While a compacting garbage collector would reduce fragmentation,[3] Ruby does not yet support compaction. Instead, to reduce fragmentation you have to run GC more often. More specifically, you want to ensure that both young-object GC and full GC run more often.

Aggressive GC Parameters

To trigger more young-object GC runs (also known as “minor GC”), you can lower the RUBY_GC_HEAP_GROWTH_FACTOR or perhaps set a RUBY_GC_HEAP_GROWTH_MAX_SLOTS. For our purposes, I set:


You can also set how much memory Ruby is allowed to allocate off-heap[4] before Ruby runs minor GC. You may want to lower that threshold:


Similarly, you may want to reduce how much memory Ruby allocates off-heap before it runs a full major GC:


Consider these parameters a starting point for optimizing your app if your application is memory-constrained. You should notice your memory usage decrease at the cost of a small increase in response time.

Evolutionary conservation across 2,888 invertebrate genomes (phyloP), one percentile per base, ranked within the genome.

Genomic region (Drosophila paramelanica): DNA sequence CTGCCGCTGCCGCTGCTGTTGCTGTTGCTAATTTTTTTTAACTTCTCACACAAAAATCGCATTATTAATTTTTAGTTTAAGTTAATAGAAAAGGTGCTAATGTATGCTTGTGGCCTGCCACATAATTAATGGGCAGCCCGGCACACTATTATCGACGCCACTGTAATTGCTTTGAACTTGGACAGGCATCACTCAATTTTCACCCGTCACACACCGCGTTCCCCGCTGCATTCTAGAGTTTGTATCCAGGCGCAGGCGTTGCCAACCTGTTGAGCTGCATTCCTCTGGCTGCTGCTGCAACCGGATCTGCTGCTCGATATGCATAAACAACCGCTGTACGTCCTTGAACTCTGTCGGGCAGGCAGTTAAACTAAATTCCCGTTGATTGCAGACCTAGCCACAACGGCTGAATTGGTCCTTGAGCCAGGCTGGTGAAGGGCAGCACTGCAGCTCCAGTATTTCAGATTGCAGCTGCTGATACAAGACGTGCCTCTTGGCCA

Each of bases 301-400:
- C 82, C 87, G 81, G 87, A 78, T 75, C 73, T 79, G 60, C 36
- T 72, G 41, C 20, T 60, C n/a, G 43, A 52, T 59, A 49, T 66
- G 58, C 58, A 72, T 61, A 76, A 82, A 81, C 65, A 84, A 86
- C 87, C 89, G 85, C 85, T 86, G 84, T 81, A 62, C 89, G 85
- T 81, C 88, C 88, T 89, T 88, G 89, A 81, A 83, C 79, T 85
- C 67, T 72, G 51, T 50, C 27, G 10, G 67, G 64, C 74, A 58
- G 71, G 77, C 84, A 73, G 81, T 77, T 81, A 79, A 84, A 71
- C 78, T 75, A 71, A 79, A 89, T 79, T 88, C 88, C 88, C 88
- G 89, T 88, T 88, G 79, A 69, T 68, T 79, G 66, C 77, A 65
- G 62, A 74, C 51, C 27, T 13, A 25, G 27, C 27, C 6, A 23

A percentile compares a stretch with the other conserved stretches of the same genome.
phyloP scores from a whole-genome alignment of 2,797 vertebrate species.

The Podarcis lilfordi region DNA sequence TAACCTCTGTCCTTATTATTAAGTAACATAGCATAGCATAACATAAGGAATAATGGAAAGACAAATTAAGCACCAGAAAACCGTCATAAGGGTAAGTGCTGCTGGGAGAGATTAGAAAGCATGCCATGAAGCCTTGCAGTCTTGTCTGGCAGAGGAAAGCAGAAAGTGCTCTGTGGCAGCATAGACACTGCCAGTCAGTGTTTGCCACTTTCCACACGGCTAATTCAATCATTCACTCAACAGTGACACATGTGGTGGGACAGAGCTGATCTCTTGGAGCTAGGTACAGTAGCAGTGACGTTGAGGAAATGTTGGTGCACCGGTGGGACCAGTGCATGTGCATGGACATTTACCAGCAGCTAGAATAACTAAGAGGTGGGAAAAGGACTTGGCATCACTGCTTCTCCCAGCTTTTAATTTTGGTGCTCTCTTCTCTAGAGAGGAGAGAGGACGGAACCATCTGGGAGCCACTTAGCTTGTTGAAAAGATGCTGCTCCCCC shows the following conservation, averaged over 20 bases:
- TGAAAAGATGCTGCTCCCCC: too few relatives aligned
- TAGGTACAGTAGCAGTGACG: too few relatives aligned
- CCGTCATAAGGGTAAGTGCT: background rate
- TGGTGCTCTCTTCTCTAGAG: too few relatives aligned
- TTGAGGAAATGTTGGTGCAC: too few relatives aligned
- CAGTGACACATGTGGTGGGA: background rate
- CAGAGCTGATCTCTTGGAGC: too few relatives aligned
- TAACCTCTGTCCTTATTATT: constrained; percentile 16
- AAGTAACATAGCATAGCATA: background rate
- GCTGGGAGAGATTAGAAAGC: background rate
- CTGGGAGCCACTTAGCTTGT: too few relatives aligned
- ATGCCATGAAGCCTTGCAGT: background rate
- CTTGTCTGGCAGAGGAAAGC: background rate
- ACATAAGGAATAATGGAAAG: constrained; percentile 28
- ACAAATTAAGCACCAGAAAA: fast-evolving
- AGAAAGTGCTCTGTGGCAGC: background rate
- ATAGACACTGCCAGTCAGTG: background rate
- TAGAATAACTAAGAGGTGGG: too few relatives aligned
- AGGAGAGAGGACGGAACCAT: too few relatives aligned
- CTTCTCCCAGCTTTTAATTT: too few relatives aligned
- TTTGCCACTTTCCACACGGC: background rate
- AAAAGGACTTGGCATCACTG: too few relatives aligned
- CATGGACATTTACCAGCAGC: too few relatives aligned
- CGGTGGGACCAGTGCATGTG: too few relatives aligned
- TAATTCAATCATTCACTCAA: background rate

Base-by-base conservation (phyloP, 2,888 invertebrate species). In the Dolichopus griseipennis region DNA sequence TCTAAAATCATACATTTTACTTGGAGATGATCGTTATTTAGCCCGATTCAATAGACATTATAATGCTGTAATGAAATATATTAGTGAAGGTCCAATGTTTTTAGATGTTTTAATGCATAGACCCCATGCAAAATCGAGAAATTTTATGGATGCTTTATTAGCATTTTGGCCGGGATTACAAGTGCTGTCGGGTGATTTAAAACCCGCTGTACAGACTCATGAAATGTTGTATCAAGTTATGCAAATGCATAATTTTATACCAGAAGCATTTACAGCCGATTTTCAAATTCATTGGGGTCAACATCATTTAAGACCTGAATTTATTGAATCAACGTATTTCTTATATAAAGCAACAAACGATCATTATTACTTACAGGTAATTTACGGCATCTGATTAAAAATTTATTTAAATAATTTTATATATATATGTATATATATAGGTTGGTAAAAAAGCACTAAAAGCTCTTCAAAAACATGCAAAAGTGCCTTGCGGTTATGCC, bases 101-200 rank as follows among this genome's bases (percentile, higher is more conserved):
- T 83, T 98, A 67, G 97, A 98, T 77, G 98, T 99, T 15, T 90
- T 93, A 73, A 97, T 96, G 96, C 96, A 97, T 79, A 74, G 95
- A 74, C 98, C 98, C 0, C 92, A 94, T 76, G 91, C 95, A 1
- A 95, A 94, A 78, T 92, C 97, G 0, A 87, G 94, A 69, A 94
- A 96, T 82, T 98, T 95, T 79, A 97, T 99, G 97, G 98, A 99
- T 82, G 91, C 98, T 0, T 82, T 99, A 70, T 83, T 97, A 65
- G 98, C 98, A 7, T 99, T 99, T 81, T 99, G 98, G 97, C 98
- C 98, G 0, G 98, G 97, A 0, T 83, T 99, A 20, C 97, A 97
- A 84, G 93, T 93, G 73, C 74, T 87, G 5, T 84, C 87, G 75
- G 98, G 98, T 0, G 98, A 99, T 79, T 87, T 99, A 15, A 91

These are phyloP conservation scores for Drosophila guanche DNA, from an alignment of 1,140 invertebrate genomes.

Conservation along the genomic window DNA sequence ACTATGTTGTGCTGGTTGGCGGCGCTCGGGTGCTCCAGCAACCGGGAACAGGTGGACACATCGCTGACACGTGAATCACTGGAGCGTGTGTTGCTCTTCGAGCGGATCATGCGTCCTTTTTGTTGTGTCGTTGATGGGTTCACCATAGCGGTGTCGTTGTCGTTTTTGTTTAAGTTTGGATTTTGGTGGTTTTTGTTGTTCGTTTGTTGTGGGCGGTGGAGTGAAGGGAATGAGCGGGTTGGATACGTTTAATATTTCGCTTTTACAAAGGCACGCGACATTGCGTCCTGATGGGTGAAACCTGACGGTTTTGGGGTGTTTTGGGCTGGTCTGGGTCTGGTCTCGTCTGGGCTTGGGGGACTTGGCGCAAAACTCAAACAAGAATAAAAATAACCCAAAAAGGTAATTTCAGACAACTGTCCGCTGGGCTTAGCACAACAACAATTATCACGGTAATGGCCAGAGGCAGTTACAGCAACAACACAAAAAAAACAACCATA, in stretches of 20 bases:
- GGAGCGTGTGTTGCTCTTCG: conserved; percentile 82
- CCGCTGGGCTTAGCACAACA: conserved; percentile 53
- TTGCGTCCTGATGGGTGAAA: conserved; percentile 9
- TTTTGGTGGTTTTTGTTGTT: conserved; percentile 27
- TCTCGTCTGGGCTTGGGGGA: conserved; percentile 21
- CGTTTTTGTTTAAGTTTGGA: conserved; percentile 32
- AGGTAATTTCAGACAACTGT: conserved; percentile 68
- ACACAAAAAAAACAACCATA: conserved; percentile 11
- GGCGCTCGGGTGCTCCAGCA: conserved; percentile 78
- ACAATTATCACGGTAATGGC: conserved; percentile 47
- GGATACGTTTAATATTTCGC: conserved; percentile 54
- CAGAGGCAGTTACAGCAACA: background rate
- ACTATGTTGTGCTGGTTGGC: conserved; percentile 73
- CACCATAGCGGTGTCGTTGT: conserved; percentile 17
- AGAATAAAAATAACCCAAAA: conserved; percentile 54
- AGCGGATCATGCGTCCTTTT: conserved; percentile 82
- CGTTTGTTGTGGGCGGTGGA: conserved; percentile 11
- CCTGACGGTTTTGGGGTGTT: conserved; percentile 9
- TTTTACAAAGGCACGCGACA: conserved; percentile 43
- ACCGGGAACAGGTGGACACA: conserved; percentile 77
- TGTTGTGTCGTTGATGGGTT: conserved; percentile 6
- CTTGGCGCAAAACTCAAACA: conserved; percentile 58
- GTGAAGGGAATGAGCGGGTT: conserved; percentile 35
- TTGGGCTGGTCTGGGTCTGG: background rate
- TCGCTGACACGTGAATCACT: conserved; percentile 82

As you tune your GC parameters, knowing what all the GC parameters do is not as helpful as you might expect. Lowering a parameter to trigger more GC runs will sometimes do nothing more than make your app slower, and sometimes it will even increase your memory usage. That’s why having a controlled test setup is so important. However, if you want to have some sense of what you are doing, Thorsten Ball has a good write-up on Ruby 2.1’s GC parameters. Ruby 2.2 is pretty much the same. If you want more specifics you will have to read Ruby’s gc.c [5] If you know of a good resource I’ve missed, please share with us in the comments.